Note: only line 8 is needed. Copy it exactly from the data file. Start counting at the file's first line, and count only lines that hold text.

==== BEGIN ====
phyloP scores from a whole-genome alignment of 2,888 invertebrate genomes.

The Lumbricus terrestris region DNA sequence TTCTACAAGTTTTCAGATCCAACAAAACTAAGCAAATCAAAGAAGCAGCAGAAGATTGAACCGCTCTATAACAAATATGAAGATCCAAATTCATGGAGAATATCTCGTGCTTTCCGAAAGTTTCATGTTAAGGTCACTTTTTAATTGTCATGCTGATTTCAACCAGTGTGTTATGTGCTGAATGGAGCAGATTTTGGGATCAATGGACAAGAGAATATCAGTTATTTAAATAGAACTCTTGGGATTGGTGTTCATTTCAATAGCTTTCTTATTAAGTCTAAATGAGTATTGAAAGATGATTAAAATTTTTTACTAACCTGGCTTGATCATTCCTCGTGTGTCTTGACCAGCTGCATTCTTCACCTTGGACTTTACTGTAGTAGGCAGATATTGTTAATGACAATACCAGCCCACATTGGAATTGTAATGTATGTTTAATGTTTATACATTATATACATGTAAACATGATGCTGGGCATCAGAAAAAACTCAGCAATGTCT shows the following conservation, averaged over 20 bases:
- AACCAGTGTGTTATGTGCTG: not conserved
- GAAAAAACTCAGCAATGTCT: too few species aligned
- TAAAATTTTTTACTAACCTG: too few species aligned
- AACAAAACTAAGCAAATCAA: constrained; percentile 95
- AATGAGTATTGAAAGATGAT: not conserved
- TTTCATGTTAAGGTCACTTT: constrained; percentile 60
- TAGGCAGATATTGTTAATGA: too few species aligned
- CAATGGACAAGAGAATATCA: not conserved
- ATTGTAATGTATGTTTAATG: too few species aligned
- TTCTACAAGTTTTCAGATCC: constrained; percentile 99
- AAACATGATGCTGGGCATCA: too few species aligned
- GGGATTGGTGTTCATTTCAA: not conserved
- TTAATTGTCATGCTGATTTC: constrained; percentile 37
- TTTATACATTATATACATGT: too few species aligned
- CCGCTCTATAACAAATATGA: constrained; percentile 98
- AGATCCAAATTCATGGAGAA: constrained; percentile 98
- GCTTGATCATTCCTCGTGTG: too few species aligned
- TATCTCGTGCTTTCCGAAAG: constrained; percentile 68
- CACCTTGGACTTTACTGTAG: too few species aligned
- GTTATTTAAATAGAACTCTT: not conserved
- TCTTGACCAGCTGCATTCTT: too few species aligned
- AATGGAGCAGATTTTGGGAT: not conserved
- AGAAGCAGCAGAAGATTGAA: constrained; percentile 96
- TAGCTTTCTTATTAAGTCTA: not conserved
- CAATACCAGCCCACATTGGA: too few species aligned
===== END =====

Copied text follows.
- TTTCATGTTAAGGTCACTTT: constrained; percentile 60